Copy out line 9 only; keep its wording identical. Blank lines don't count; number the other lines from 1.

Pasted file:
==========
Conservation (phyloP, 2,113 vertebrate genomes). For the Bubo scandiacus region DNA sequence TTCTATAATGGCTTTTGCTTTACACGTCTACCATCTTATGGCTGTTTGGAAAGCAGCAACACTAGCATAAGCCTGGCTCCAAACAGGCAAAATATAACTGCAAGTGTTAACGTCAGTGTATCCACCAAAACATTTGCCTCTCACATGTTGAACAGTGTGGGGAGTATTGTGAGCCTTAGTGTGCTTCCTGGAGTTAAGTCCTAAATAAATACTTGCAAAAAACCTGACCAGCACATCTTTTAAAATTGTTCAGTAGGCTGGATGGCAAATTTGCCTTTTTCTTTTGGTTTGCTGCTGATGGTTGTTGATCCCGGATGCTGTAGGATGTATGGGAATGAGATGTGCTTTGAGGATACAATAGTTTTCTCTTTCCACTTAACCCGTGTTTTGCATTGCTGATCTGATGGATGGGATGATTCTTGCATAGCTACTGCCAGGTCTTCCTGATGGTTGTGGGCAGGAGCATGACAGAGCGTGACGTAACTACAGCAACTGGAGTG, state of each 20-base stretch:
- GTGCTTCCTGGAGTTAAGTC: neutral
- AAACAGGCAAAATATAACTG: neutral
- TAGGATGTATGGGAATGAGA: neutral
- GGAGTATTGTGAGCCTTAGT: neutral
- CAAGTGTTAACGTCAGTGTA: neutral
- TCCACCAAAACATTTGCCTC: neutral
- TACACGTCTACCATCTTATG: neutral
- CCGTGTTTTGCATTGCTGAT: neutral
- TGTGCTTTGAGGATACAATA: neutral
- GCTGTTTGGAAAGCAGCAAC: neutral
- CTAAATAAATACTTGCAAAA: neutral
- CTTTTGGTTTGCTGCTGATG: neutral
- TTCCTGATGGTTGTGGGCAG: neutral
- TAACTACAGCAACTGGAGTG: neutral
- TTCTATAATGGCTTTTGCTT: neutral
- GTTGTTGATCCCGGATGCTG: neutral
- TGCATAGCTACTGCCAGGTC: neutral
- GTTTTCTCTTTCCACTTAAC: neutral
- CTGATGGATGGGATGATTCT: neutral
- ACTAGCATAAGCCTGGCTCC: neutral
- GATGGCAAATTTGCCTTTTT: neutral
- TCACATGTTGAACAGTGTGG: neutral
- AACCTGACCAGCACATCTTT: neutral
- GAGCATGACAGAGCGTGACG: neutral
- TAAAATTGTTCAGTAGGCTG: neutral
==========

- CCGTGTTTTGCATTGCTGAT: neutral